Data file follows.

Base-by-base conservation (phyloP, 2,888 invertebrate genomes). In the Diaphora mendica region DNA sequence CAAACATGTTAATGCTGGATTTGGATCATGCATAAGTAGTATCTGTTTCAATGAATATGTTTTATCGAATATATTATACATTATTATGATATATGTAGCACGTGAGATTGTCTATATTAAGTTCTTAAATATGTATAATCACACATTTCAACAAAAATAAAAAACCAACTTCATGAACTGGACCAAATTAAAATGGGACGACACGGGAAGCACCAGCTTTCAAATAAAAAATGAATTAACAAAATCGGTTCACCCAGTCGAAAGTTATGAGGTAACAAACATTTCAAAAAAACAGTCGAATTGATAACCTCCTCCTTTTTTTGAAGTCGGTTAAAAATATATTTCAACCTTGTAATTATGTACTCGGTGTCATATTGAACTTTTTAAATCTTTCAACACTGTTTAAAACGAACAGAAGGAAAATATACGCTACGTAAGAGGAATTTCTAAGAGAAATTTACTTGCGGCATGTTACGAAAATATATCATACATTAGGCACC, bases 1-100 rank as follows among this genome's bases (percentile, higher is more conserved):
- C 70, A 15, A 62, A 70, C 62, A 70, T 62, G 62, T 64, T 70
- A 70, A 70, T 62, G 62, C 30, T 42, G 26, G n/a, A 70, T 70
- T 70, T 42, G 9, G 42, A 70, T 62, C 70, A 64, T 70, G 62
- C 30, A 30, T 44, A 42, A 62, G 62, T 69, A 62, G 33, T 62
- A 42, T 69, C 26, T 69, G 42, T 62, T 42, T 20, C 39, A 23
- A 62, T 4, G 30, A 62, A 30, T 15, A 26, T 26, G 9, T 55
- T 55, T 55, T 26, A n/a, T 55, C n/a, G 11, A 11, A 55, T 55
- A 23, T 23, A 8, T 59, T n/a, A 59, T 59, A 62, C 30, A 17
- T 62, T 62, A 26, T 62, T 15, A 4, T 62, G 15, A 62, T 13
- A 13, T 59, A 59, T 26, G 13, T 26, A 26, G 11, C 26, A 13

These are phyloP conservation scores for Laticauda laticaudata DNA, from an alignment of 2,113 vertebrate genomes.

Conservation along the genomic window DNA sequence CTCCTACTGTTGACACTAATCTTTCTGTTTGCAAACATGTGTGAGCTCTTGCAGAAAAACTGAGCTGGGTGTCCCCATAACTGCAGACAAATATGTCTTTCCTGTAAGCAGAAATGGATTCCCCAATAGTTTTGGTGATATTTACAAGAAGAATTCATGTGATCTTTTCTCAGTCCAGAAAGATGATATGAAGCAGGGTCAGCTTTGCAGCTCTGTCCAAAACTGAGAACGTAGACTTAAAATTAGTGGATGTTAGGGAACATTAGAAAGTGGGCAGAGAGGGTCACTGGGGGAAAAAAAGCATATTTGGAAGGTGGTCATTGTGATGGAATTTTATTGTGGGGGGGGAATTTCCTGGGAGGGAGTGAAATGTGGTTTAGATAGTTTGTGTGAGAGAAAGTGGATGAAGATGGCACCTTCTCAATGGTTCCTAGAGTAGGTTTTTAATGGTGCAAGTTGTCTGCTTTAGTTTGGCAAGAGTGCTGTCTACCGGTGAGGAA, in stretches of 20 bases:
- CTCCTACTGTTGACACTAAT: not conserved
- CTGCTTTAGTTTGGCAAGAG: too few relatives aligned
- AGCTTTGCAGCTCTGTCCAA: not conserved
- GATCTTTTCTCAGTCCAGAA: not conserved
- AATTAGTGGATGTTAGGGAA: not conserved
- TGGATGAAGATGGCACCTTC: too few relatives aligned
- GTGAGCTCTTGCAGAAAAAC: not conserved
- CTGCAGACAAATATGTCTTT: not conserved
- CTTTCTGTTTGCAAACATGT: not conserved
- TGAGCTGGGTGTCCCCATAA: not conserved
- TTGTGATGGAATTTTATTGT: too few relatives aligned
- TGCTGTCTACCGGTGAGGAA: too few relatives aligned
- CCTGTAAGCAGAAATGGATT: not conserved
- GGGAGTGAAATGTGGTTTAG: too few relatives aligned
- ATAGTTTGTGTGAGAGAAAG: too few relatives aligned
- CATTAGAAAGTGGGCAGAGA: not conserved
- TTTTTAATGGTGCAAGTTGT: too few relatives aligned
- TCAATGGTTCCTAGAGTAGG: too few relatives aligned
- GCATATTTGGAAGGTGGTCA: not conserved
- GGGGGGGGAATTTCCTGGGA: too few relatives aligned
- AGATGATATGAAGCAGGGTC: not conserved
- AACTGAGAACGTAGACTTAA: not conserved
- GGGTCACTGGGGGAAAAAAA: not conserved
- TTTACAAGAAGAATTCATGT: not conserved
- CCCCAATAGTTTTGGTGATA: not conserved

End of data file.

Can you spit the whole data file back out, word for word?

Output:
Base-by-base conservation (phyloP, 2,888 invertebrate genomes). In the Diaphora mendica region DNA sequence CAAACATGTTAATGCTGGATTTGGATCATGCATAAGTAGTATCTGTTTCAATGAATATGTTTTATCGAATATATTATACATTATTATGATATATGTAGCACGTGAGATTGTCTATATTAAGTTCTTAAATATGTATAATCACACATTTCAACAAAAATAAAAAACCAACTTCATGAACTGGACCAAATTAAAATGGGACGACACGGGAAGCACCAGCTTTCAAATAAAAAATGAATTAACAAAATCGGTTCACCCAGTCGAAAGTTATGAGGTAACAAACATTTCAAAAAAACAGTCGAATTGATAACCTCCTCCTTTTTTTGAAGTCGGTTAAAAATATATTTCAACCTTGTAATTATGTACTCGGTGTCATATTGAACTTTTTAAATCTTTCAACACTGTTTAAAACGAACAGAAGGAAAATATACGCTACGTAAGAGGAATTTCTAAGAGAAATTTACTTGCGGCATGTTACGAAAATATATCATACATTAGGCACC, bases 1-100 rank as follows among this genome's bases (percentile, higher is more conserved):
- C 70, A 15, A 62, A 70, C 62, A 70, T 62, G 62, T 64, T 70
- A 70, A 70, T 62, G 62, C 30, T 42, G 26, G n/a, A 70, T 70
- T 70, T 42, G 9, G 42, A 70, T 62, C 70, A 64, T 70, G 62
- C 30, A 30, T 44, A 42, A 62, G 62, T 69, A 62, G 33, T 62
- A 42, T 69, C 26, T 69, G 42, T 62, T 42, T 20, C 39, A 23
- A 62, T 4, G 30, A 62, A 30, T 15, A 26, T 26, G 9, T 55
- T 55, T 55, T 26, A n/a, T 55, C n/a, G 11, A 11, A 55, T 55
- A 23, T 23, A 8, T 59, T n/a, A 59, T 59, A 62, C 30, A 17
- T 62, T 62, A 26, T 62, T 15, A 4, T 62, G 15, A 62, T 13
- A 13, T 59, A 59, T 26, G 13, T 26, A 26, G 11, C 26, A 13

These are phyloP conservation scores for Laticauda laticaudata DNA, from an alignment of 2,113 vertebrate genomes.

Conservation along the genomic window DNA sequence CTCCTACTGTTGACACTAATCTTTCTGTTTGCAAACATGTGTGAGCTCTTGCAGAAAAACTGAGCTGGGTGTCCCCATAACTGCAGACAAATATGTCTTTCCTGTAAGCAGAAATGGATTCCCCAATAGTTTTGGTGATATTTACAAGAAGAATTCATGTGATCTTTTCTCAGTCCAGAAAGATGATATGAAGCAGGGTCAGCTTTGCAGCTCTGTCCAAAACTGAGAACGTAGACTTAAAATTAGTGGATGTTAGGGAACATTAGAAAGTGGGCAGAGAGGGTCACTGGGGGAAAAAAAGCATATTTGGAAGGTGGTCATTGTGATGGAATTTTATTGTGGGGGGGGAATTTCCTGGGAGGGAGTGAAATGTGGTTTAGATAGTTTGTGTGAGAGAAAGTGGATGAAGATGGCACCTTCTCAATGGTTCCTAGAGTAGGTTTTTAATGGTGCAAGTTGTCTGCTTTAGTTTGGCAAGAGTGCTGTCTACCGGTGAGGAA, in stretches of 20 bases:
- CTCCTACTGTTGACACTAAT: not conserved
- CTGCTTTAGTTTGGCAAGAG: too few relatives aligned
- AGCTTTGCAGCTCTGTCCAA: not conserved
- GATCTTTTCTCAGTCCAGAA: not conserved
- AATTAGTGGATGTTAGGGAA: not conserved
- TGGATGAAGATGGCACCTTC: too few relatives aligned
- GTGAGCTCTTGCAGAAAAAC: not conserved
- CTGCAGACAAATATGTCTTT: not conserved
- CTTTCTGTTTGCAAACATGT: not conserved
- TGAGCTGGGTGTCCCCATAA: not conserved
- TTGTGATGGAATTTTATTGT: too few relatives aligned
- TGCTGTCTACCGGTGAGGAA: too few relatives aligned
- CCTGTAAGCAGAAATGGATT: not conserved
- GGGAGTGAAATGTGGTTTAG: too few relatives aligned
- ATAGTTTGTGTGAGAGAAAG: too few relatives aligned
- CATTAGAAAGTGGGCAGAGA: not conserved
- TTTTTAATGGTGCAAGTTGT: too few relatives aligned
- TCAATGGTTCCTAGAGTAGG: too few relatives aligned
- GCATATTTGGAAGGTGGTCA: not conserved
- GGGGGGGGAATTTCCTGGGA: too few relatives aligned
- AGATGATATGAAGCAGGGTC: not conserved
- AACTGAGAACGTAGACTTAA: not conserved
- GGGTCACTGGGGGAAAAAAA: not conserved
- TTTACAAGAAGAATTCATGT: not conserved
- CCCCAATAGTTTTGGTGATA: not conserved